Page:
Mark Klein, the former AT&T technician who tried to expose the program, handed over technical documentation about the interception room to Joseph Menn, a reporter at the Los Angeles Times. After several meetings with the government, Dean Baquet, then managing editor at the LA Times, told Menn the story would not run because the details of the source material were too technical in nature (the details of the program were later exposed in a lawsuit filed by the Electronic Frontier Foundation against AT&T).

Baquet is now the executive editor at The New York Times, the paper that published the latest batch of documents on NSA surveillance. It was not immediately clear why the Times decided to report on the existence of the documents more than two years after they were leaked by Snowden.

What is clear is that Klein, who alleged that AT&T operated other interception sites around the country, was right: According to the documents, AT&T had Internet interception sites operating in more than a dozen locations across the country between 2003 and 2013.

It also cooperated with the government in a range of classified programs, including one in which the NSA was awarded a secret court order authorizing the agency to spy on electronic communication flowing to and from the headquarters of the United Nations in New York City where the building is considered to be on extraterritorial land out of the reach of domestic law enforcement.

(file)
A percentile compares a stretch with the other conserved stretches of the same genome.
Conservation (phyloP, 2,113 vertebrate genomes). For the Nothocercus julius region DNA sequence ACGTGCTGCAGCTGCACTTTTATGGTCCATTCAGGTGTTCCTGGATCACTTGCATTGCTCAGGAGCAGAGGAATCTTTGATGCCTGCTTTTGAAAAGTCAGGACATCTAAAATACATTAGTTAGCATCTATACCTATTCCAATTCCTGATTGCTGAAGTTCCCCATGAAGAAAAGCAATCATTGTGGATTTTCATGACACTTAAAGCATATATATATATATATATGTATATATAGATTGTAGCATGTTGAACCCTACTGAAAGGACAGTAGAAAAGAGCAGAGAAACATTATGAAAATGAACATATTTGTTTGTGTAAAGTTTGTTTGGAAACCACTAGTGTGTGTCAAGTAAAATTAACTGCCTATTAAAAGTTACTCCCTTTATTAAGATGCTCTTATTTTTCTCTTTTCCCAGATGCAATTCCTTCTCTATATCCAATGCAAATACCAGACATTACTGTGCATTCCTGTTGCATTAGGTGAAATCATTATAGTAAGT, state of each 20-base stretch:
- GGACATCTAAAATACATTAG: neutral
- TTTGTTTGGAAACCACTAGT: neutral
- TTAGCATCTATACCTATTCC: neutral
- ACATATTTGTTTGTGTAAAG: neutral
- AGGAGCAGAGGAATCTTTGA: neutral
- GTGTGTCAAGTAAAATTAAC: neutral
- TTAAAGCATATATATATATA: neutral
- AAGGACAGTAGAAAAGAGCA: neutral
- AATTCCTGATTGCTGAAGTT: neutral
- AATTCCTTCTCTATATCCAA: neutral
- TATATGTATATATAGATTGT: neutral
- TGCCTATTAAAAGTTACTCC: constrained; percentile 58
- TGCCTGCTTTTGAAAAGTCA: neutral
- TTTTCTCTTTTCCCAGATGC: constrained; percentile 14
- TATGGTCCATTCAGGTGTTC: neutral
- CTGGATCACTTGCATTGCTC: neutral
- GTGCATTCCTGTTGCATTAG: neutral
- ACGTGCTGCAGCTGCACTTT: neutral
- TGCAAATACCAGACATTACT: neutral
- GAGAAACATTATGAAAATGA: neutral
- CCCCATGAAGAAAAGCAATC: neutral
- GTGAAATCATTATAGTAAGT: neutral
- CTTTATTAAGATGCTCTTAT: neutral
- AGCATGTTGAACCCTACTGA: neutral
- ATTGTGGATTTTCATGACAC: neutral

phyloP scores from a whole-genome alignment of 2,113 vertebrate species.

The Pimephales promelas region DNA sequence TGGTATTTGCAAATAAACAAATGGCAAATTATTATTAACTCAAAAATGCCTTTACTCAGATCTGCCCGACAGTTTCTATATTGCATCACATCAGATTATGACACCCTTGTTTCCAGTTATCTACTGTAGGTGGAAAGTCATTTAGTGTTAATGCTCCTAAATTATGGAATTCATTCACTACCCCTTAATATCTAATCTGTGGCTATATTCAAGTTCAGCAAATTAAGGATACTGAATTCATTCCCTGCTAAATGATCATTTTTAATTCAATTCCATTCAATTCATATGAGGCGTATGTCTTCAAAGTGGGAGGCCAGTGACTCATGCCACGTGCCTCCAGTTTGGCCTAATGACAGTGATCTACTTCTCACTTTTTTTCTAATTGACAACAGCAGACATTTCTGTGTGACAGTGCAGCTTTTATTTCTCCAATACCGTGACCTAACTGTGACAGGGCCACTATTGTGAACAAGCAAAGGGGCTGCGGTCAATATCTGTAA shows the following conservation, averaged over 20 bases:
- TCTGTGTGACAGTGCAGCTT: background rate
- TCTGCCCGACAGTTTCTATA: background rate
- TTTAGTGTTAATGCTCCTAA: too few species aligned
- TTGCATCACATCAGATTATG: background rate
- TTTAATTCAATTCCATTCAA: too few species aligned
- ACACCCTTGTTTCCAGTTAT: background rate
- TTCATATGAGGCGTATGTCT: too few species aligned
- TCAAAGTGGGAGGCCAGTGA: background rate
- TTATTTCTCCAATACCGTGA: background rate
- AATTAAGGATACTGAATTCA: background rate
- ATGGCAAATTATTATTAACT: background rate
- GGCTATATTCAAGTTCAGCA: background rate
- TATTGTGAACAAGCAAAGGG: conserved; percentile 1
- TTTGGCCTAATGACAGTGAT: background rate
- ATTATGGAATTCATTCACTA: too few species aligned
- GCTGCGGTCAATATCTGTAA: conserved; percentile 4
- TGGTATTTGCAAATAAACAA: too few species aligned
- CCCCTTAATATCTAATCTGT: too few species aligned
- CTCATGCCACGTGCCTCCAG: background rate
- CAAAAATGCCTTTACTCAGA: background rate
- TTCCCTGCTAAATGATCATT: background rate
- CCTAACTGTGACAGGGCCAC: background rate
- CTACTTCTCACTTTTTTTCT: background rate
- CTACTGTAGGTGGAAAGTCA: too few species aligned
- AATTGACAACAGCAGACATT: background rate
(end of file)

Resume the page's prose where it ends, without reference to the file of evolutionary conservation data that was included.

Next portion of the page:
The documents do not name AT&T specifically, but code names assigned to the company were matched to AT&T by former intelligence officials and other data reviewed by the Times and its news partner ProPublica. That data included a repair on a U.S.-Japan fiber optic line damaged by the 2011 Tohoku earthquake; a review of documents released by Snowden showed a fiber optic line used for the NSA’s spy program was repaired the same day. The line, thought to be one and the same, is operated by AT&T.

Read more: Verizon’s New Encryption Tool Allows NSA Snooping

The documents also implicated Verizon and a now-defunct telephone company, MCI, as cooperating with government officials under similar programs. MCI was purchased by Verizon in 2006. Documents released by Snowden named an individual as a point-of-contact for the surveillance partnership; a LinkedIn profile cited by the Times said he was a long-time Verizon employee (TheBlot Magazine could not independently verify the individual’s association with Verizon because the Times and ProPublica did not identify him by name).